Planting Geometry Effects on the Growth and Yield of Dryland Cotton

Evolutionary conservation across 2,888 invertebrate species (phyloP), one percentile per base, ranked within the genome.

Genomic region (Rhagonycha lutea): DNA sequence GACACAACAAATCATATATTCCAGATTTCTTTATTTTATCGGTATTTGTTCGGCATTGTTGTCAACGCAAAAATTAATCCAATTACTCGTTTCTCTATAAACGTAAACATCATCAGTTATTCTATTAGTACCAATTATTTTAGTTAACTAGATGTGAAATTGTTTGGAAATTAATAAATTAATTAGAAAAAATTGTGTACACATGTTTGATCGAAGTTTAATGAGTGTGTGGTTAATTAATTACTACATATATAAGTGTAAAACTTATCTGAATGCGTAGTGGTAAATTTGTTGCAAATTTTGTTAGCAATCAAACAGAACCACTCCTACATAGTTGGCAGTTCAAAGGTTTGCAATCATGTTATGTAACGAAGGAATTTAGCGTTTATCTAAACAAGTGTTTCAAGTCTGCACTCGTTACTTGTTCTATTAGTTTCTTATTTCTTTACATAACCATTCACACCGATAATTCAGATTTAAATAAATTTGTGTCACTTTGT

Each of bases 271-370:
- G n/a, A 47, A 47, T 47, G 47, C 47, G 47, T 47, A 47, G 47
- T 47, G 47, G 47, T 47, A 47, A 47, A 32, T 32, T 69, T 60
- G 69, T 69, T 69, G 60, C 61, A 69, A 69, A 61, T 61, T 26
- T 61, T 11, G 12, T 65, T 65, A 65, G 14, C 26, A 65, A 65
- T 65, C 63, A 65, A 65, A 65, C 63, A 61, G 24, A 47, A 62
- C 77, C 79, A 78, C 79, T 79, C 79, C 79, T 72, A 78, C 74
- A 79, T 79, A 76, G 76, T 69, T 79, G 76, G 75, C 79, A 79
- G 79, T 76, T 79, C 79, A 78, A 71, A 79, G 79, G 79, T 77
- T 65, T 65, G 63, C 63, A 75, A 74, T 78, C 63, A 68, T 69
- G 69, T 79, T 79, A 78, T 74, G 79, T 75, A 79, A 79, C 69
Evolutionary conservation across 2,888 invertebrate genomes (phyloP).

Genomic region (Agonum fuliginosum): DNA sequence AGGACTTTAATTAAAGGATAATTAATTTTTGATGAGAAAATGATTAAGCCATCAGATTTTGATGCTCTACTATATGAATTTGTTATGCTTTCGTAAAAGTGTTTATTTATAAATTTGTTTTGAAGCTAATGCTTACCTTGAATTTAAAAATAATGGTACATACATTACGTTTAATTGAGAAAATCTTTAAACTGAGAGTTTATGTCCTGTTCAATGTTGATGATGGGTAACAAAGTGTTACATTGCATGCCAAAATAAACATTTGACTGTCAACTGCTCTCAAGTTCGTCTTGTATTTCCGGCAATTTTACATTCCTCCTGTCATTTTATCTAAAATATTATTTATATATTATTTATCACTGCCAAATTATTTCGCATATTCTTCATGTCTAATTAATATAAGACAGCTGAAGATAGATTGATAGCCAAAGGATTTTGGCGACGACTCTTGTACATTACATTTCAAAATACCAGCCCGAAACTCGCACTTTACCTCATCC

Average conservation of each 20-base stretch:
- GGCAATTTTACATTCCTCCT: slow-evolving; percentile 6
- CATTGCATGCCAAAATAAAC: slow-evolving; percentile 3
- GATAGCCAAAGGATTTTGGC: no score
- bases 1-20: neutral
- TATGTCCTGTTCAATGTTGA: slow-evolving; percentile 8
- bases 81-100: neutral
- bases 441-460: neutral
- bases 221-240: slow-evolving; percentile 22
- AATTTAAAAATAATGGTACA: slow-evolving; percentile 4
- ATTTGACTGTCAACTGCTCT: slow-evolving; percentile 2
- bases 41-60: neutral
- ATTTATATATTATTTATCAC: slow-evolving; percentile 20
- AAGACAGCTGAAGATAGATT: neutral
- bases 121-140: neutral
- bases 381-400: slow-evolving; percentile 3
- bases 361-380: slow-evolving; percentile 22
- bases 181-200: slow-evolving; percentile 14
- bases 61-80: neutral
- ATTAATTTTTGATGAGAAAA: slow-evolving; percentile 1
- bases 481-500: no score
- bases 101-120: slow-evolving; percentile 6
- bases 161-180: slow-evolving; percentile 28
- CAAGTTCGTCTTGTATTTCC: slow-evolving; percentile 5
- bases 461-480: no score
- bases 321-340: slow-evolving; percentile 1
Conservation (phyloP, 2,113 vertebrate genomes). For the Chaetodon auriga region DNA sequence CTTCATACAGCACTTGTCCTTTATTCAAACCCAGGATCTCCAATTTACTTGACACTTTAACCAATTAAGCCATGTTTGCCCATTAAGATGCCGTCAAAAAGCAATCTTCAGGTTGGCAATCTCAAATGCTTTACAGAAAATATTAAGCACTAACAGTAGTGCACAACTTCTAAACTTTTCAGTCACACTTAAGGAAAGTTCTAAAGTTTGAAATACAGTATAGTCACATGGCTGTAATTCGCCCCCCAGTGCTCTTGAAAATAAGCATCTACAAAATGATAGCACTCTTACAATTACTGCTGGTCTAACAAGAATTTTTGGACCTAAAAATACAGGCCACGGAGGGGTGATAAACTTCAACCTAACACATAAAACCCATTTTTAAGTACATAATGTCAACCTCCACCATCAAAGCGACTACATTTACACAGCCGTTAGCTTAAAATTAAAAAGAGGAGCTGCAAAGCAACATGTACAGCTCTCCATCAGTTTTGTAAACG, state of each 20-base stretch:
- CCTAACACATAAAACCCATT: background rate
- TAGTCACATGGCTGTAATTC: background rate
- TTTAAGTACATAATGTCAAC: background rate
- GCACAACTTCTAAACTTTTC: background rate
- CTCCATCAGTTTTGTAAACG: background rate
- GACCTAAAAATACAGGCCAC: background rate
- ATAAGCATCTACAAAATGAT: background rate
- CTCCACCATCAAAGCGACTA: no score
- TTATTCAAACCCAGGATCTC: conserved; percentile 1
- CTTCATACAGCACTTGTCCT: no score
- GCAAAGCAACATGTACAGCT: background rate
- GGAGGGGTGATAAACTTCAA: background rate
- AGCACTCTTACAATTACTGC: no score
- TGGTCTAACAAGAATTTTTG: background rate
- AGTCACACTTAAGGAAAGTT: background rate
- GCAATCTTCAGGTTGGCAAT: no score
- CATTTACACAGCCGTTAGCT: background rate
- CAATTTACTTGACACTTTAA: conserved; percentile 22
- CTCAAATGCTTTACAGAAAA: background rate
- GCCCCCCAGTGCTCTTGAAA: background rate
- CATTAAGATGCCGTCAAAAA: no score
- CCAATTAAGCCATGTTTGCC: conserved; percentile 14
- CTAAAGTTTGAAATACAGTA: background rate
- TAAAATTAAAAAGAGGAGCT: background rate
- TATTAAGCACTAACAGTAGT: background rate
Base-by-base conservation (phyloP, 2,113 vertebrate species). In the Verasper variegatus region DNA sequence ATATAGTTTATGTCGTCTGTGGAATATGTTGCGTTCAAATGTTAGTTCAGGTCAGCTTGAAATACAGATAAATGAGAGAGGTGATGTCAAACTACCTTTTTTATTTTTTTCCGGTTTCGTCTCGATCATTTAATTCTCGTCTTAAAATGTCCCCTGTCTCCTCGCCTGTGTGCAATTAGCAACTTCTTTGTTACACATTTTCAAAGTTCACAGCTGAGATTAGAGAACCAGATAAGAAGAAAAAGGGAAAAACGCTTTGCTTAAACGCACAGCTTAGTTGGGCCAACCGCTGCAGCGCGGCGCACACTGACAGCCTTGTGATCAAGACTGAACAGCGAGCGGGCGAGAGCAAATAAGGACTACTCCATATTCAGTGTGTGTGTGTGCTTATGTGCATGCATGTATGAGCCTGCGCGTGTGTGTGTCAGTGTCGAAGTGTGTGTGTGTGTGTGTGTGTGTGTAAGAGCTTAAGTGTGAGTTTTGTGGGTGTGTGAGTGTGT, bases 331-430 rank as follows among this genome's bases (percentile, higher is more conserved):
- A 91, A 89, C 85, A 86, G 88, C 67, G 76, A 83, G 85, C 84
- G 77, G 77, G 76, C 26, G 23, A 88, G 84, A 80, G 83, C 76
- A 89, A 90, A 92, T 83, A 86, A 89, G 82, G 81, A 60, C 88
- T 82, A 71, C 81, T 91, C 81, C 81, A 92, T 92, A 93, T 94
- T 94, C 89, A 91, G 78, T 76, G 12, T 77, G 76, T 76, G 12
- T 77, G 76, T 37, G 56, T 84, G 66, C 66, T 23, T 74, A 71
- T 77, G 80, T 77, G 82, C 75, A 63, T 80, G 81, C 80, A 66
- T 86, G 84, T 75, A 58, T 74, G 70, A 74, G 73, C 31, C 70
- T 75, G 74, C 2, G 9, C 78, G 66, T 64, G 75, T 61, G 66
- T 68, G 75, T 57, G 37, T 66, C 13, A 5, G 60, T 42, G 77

The declining Ogallala Aquifer beneath the Southern High Plains may necessitate dryland crop production and cotton (Gossypium hirsutum L.) is a well-adapted and potentially profitable alternative crop. The limited growing season duration of the Texas Panhandle and southwestern Kansas, however, imposes significant production risk due to incomplete boll maturation. Emphasizing earlier boll production that is usually confined to sites on lower fruiting branches may reduce risk, but offsetting high planting densities are needed to maintain desirable lint yield. Our objectives were to quantify planting: 1) row width and 2) in-row spacing effects on growth, yield, and fiber quality of dryland cotton. Field tests of row widths from 0.25 to 0.76 m and plant densities with in-row spacing ranging from 0.075 to 0.15 m were conducted from 1999 to 2005 on a nearly level Pullman clay loam (fine, mixed, superactive, thermic Torrertic Paleustoll) managed in a wheat (Triticum aestivum L.), cotton, fallow (W-Ctn-F) rotation. To expand the basis of comparison, cotton growth and yields were simulated using GOSSYM and long-term (1958-2000) weather records from Bushland, TX, as input for all combinations of 0.38 or 0.76 m row widths and plant spacing of 0.075, 0.10 and 0.15 m. Experimental and computer simulated plant height and harvested boll number increased significantly with increased row spacing and, occasionally, in-row plant spacing. Modeled lint yield for 0.38 m rows decreased by approximately 50% compared with the 582 kg・ha−1 yield for conventional row spacing, which was practically duplicated by field observations in 2001 and 2004. Measured fiber quality occasionally improved with conventional row spacing over ultra-narrow rows, but was unaffected by plant spacing. Because narrow rows and frequent plant spacing did not improve lint yield or fiber quality of dryland cotton, we do not recommend this strategy to overcome a thermally limited growing season.